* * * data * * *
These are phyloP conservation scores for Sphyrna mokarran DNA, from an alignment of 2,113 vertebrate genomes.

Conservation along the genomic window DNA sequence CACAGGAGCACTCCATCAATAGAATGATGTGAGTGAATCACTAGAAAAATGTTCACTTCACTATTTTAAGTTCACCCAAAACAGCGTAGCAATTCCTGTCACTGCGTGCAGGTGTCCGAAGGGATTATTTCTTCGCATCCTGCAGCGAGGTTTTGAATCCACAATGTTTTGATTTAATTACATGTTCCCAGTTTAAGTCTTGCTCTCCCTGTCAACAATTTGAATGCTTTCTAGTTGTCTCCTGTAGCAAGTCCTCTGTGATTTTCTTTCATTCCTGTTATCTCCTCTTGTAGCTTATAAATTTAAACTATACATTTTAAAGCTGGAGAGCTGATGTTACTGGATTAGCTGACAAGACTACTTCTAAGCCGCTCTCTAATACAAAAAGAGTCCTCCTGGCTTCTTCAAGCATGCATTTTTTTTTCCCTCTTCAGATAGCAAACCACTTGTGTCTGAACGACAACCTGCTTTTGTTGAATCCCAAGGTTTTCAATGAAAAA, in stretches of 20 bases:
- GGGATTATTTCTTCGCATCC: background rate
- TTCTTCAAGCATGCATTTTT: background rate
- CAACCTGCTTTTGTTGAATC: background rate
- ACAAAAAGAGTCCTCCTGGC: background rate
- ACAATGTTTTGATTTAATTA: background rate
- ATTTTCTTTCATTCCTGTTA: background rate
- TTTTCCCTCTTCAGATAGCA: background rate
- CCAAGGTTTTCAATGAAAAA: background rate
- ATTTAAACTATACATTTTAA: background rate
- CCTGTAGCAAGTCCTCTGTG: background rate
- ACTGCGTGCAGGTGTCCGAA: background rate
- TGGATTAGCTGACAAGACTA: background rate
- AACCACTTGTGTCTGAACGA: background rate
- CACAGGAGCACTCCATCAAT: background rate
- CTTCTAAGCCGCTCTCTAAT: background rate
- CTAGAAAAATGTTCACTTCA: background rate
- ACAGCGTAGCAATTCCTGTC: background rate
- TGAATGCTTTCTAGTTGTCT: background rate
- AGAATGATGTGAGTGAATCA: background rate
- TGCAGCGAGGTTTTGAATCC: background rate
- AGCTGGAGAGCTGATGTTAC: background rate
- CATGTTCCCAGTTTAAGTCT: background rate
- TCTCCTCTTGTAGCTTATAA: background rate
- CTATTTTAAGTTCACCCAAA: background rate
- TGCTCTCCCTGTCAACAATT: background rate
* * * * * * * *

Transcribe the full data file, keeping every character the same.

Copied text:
These are phyloP conservation scores for Sphyrna mokarran DNA, from an alignment of 2,113 vertebrate genomes.

Conservation along the genomic window DNA sequence CACAGGAGCACTCCATCAATAGAATGATGTGAGTGAATCACTAGAAAAATGTTCACTTCACTATTTTAAGTTCACCCAAAACAGCGTAGCAATTCCTGTCACTGCGTGCAGGTGTCCGAAGGGATTATTTCTTCGCATCCTGCAGCGAGGTTTTGAATCCACAATGTTTTGATTTAATTACATGTTCCCAGTTTAAGTCTTGCTCTCCCTGTCAACAATTTGAATGCTTTCTAGTTGTCTCCTGTAGCAAGTCCTCTGTGATTTTCTTTCATTCCTGTTATCTCCTCTTGTAGCTTATAAATTTAAACTATACATTTTAAAGCTGGAGAGCTGATGTTACTGGATTAGCTGACAAGACTACTTCTAAGCCGCTCTCTAATACAAAAAGAGTCCTCCTGGCTTCTTCAAGCATGCATTTTTTTTTCCCTCTTCAGATAGCAAACCACTTGTGTCTGAACGACAACCTGCTTTTGTTGAATCCCAAGGTTTTCAATGAAAAA, in stretches of 20 bases:
- GGGATTATTTCTTCGCATCC: background rate
- TTCTTCAAGCATGCATTTTT: background rate
- CAACCTGCTTTTGTTGAATC: background rate
- ACAAAAAGAGTCCTCCTGGC: background rate
- ACAATGTTTTGATTTAATTA: background rate
- ATTTTCTTTCATTCCTGTTA: background rate
- TTTTCCCTCTTCAGATAGCA: background rate
- CCAAGGTTTTCAATGAAAAA: background rate
- ATTTAAACTATACATTTTAA: background rate
- CCTGTAGCAAGTCCTCTGTG: background rate
- ACTGCGTGCAGGTGTCCGAA: background rate
- TGGATTAGCTGACAAGACTA: background rate
- AACCACTTGTGTCTGAACGA: background rate
- CACAGGAGCACTCCATCAAT: background rate
- CTTCTAAGCCGCTCTCTAAT: background rate
- CTAGAAAAATGTTCACTTCA: background rate
- ACAGCGTAGCAATTCCTGTC: background rate
- TGAATGCTTTCTAGTTGTCT: background rate
- AGAATGATGTGAGTGAATCA: background rate
- TGCAGCGAGGTTTTGAATCC: background rate
- AGCTGGAGAGCTGATGTTAC: background rate
- CATGTTCCCAGTTTAAGTCT: background rate
- TCTCCTCTTGTAGCTTATAA: background rate
- CTATTTTAAGTTCACCCAAA: background rate
- TGCTCTCCCTGTCAACAATT: background rate